SvanZini, Norwegian Artist



©  Ola Narr Studio


SvanZini, also known as Svein Hansen,

is a multi-instrumentalist and composer who has had a lifelong passion for music and instruments. Starting in the early 1950s, SvanZini's first instrument was a guitar, which became a crucial part of his life. From there, his interest in music and the variety of musical styles expanded exponentially.

SvanZini's musical journey led him to explore a wide range of genres, including Pop, Rock, Blues, Rhythm and Blues, Funk, Jazz, African, Brazilian, Cuban, Argentinian, Indian, Turkish, European music, Norwegian folk music, and more. This diverse exposure to different styles of music allowed him to gather a rich tapestry of influences and inspirations.

With an array of instruments at his command, SvanZini has honed his skills on various musical tools.

His instrumental repertoire includes guitars, bass, drums, percussion, keyboards, trumpet, harmonica, WX5 wind controller, and flutes. This versatility and proficiency across multiple instruments have allowed SvanZini to express his musical ideas and creativity in a broad spectrum of sounds and textures.

A personal mantra that SvanZini adheres to is the idea of using the secrets he has learned from different music styles and cultures with loving care. This approach reflects a deep appreciation for the unique qualities and characteristics found in various musical traditions, and a desire to incorporate them thoughtfully into his own compositions and performances.

Overall, SvanZini's musical journey and his mastery of multiple instruments contribute to his ability to create diverse and captivating music that draws on a wide range of influences.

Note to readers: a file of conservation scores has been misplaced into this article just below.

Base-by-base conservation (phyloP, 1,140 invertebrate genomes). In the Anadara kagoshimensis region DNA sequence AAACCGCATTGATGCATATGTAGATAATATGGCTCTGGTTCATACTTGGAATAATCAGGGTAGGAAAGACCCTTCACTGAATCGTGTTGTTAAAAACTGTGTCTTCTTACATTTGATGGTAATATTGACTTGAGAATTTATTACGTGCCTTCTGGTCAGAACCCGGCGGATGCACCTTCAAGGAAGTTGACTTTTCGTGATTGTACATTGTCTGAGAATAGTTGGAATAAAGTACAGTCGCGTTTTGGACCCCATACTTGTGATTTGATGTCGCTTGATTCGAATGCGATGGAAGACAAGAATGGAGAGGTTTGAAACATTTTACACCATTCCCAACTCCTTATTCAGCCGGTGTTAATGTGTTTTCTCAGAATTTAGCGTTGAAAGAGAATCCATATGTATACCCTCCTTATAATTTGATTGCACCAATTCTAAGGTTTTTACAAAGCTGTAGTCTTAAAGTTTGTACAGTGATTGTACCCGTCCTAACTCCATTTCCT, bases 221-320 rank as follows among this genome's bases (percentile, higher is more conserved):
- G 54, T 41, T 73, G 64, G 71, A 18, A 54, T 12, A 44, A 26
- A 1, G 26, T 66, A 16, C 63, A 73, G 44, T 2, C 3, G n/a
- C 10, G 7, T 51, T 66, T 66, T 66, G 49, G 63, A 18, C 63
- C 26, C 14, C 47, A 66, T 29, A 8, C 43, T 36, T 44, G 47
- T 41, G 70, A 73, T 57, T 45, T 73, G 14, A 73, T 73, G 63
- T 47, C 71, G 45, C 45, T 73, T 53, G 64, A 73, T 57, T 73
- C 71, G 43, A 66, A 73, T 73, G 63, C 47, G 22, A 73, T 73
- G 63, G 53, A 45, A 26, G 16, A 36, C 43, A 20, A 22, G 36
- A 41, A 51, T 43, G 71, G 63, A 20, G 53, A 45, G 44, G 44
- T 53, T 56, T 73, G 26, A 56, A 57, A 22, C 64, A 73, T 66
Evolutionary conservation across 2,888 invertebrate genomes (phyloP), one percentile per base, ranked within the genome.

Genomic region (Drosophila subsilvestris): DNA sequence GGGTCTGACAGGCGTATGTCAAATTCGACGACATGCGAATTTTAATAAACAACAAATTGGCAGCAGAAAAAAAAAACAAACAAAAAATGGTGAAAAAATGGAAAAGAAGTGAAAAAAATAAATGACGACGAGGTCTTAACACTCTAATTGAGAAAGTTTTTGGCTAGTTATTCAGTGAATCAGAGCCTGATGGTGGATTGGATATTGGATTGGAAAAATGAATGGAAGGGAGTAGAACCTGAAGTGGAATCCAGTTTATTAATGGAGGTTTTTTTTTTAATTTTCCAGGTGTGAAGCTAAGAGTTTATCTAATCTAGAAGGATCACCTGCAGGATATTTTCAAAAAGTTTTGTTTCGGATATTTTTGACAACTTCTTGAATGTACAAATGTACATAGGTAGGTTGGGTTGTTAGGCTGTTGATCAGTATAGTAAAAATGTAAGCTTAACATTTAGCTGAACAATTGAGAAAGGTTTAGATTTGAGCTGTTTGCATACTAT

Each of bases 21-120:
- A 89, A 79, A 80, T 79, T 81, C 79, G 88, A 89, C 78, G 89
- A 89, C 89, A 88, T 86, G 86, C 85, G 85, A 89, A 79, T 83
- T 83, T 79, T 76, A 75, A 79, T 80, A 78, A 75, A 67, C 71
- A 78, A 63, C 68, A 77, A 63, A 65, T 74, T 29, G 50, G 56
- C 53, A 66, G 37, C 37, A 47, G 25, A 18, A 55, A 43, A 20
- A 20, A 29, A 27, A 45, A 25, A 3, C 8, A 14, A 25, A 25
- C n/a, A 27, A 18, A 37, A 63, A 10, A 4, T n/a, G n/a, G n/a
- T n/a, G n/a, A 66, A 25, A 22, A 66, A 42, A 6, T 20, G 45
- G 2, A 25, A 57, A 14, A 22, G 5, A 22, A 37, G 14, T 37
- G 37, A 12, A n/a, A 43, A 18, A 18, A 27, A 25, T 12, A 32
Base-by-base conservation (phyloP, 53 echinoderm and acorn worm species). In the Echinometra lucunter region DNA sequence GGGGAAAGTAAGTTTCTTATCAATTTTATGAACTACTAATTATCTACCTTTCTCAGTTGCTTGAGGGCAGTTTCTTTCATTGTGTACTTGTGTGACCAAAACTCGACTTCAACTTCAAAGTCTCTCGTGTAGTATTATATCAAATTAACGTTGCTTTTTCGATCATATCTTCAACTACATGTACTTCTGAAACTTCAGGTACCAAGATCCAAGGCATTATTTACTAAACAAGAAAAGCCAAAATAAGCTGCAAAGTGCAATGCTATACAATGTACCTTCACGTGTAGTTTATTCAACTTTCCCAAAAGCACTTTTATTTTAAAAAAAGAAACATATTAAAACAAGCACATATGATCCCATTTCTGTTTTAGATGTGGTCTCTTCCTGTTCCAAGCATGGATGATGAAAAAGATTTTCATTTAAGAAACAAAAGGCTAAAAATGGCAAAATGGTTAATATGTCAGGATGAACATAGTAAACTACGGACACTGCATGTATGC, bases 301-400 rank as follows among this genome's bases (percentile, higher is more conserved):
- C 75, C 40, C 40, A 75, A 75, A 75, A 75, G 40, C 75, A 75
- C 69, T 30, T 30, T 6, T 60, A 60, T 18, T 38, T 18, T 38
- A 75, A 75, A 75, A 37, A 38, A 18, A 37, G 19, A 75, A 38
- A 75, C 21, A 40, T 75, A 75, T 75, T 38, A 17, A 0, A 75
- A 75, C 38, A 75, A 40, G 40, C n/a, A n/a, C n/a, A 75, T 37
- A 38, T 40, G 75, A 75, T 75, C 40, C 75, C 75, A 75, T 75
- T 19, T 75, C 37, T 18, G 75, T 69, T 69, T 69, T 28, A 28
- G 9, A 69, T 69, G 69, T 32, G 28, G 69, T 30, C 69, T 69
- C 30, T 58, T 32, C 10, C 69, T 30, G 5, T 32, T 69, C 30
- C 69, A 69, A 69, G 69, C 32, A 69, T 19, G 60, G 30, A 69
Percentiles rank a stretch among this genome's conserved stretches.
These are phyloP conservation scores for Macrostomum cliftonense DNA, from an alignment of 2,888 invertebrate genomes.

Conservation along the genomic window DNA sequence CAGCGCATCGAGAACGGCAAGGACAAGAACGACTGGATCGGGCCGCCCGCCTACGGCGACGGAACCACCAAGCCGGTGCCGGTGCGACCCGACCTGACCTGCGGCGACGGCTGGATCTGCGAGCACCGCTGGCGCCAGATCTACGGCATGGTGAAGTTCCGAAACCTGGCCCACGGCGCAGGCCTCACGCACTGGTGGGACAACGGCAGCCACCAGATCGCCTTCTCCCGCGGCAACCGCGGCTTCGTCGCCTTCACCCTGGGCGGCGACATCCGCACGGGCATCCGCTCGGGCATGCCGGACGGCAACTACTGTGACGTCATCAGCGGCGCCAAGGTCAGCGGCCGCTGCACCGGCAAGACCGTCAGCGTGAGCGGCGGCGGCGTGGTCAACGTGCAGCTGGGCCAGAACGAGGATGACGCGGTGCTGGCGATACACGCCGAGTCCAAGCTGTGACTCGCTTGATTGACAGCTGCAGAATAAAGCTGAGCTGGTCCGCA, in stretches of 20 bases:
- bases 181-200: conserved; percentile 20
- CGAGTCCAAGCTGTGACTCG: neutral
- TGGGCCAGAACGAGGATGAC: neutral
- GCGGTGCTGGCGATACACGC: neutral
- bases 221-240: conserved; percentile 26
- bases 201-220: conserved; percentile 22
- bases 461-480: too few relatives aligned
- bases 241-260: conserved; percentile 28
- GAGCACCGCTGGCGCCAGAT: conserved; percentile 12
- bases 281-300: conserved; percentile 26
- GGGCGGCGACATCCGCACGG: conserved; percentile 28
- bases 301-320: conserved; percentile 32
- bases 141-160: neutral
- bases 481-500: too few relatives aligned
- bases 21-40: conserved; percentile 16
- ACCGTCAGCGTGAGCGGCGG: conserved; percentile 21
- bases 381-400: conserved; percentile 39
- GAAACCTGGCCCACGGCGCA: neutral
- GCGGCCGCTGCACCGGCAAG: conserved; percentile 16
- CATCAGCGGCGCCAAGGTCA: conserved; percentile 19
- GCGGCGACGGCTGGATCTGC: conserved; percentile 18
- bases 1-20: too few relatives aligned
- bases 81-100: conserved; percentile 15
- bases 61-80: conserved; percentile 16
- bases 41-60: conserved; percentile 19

The Beauty in Imperfection [wabi sabi]

The term wabi sabi remains difficult to translate. For Japanese people, wabi sabi is a feeling, more than a concept, that can be found in classical Japanese aesthetics: flower arrangement, literature, philosophy, poetry, tea ceremony, Zen gardens, music etc.

Wabi sabi goes against contemporary over-consumption, but also encourages simplicity and authenticity in everything.

Wabi sabi truly encapsulates a unique perspective on beauty – one that values the imperfect, the aged, and the fleeting moments. It's a philosophy that encourages us to find value in simplicity, authenticity, and the natural course of things.  

Its connections to traditional arts like tea ceremony, Zen gardens, literature and music showcases how deeply ingrained it is in Japanese aesthetics and culture.

The shakuhachi, a traditional Japanese flute, also embodies the ideals of wabi sabi. The simplicity and craftsmanship of the flute, along with the ethereal beauty of the music it produces, align perfectly with the wabi sabi philosophy.

The Miles Davis quote, “There are no wrong notes in jazz: only notes in the wrong places”. He also said, “It’s not the note you play that’s the wrong note – it’s the note you play afterwards that makes it right or wrong” This adds an interesting perspective from the realm of music, linking the idea of imperfection to creativity and innovation. The idea that "wrong" notes can be part of a larger artistic expression resonates with the underlying message of wabi sabi – embracing the imperfect and finding beauty in unexpected places.

The music in this album is not meant to be Japanese in no way. It is an free improvisation inspired by “The Beauty in Imperfection”.

Go to SvanZini - IV Elementos Project, click here.

Photo: Arne S. Gjone

Go toVideos, click here.

Go to Discography, click here.